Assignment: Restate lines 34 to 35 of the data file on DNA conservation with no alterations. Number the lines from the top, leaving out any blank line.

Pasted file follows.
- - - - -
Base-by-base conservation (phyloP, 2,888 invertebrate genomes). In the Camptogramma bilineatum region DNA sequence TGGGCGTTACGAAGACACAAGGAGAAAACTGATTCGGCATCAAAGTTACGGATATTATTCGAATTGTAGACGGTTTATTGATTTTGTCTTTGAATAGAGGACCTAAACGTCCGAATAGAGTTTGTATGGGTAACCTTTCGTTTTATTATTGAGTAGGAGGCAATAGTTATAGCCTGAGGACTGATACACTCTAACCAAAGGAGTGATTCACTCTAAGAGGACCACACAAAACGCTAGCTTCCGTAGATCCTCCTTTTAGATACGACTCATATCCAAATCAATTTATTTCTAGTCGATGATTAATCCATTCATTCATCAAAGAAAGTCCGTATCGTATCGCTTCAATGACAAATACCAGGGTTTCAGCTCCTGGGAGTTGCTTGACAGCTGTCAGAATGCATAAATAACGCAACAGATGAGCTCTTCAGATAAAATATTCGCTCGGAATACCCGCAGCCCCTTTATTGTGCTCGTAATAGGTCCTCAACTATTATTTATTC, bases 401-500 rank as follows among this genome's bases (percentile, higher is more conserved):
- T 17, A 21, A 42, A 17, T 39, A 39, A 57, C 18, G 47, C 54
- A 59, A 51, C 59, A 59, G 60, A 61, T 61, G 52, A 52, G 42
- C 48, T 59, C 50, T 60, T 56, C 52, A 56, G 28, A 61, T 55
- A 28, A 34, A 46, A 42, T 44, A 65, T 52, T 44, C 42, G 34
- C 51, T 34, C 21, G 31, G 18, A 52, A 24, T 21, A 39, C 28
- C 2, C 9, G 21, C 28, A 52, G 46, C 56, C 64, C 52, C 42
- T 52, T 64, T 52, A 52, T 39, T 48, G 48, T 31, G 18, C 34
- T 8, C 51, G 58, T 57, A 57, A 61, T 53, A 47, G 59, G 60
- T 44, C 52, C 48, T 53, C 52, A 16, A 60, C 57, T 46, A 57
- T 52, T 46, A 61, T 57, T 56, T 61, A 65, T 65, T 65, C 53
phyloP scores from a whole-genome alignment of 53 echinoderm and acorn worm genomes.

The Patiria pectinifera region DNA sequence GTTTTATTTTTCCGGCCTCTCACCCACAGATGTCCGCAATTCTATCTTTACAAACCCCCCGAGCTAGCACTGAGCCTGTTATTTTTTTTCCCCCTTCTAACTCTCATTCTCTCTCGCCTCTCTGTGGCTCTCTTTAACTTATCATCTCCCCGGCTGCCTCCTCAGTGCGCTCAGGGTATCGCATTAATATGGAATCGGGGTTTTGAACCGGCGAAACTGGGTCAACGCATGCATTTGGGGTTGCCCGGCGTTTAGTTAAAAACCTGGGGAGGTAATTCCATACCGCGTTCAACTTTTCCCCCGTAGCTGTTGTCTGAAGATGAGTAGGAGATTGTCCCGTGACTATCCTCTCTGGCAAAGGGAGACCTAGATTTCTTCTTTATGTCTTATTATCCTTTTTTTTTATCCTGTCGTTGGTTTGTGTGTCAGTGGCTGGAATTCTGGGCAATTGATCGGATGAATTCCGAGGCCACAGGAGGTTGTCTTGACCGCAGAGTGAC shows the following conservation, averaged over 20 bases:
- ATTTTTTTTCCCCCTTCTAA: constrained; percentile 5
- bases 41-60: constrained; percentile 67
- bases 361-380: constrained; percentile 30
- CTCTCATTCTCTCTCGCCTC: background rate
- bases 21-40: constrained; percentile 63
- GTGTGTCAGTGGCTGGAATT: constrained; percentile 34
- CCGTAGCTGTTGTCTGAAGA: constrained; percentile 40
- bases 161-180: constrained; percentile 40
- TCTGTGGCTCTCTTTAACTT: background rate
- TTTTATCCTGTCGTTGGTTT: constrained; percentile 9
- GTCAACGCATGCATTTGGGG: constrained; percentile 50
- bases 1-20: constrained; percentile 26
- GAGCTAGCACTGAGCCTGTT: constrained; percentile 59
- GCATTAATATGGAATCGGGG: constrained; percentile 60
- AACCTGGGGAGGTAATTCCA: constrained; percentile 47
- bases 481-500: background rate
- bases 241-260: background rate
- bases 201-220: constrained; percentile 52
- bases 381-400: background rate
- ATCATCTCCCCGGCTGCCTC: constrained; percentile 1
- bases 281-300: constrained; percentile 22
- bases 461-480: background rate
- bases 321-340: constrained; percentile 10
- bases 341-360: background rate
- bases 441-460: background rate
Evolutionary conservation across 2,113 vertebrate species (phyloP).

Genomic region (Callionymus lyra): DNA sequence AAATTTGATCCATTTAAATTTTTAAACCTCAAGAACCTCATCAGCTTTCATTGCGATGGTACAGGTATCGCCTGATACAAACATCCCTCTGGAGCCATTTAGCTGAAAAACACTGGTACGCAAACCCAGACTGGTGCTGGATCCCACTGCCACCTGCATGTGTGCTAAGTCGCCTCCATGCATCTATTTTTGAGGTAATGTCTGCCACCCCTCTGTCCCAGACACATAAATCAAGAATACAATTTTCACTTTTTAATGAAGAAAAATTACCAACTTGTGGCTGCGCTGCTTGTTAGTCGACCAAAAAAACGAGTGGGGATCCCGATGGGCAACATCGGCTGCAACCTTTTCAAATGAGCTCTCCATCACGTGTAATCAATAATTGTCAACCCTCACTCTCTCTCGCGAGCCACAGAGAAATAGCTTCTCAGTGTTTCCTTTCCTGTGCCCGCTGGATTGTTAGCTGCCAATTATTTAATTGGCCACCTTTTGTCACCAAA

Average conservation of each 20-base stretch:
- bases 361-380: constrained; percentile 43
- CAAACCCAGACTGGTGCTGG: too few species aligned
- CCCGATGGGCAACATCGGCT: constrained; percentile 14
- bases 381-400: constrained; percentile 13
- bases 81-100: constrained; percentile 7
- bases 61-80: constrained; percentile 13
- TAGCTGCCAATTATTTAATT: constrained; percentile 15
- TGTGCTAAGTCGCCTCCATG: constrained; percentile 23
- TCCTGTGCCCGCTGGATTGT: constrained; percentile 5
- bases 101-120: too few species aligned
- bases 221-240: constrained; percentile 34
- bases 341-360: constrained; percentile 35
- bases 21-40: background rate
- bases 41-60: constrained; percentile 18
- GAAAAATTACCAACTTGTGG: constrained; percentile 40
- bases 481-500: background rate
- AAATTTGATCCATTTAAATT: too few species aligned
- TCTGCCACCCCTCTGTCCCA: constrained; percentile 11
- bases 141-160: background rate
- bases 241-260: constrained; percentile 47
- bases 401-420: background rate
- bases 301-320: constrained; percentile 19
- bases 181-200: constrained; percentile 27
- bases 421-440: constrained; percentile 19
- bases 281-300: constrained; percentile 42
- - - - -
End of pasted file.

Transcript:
- bases 281-300: constrained; percentile 22
- bases 461-480: background rate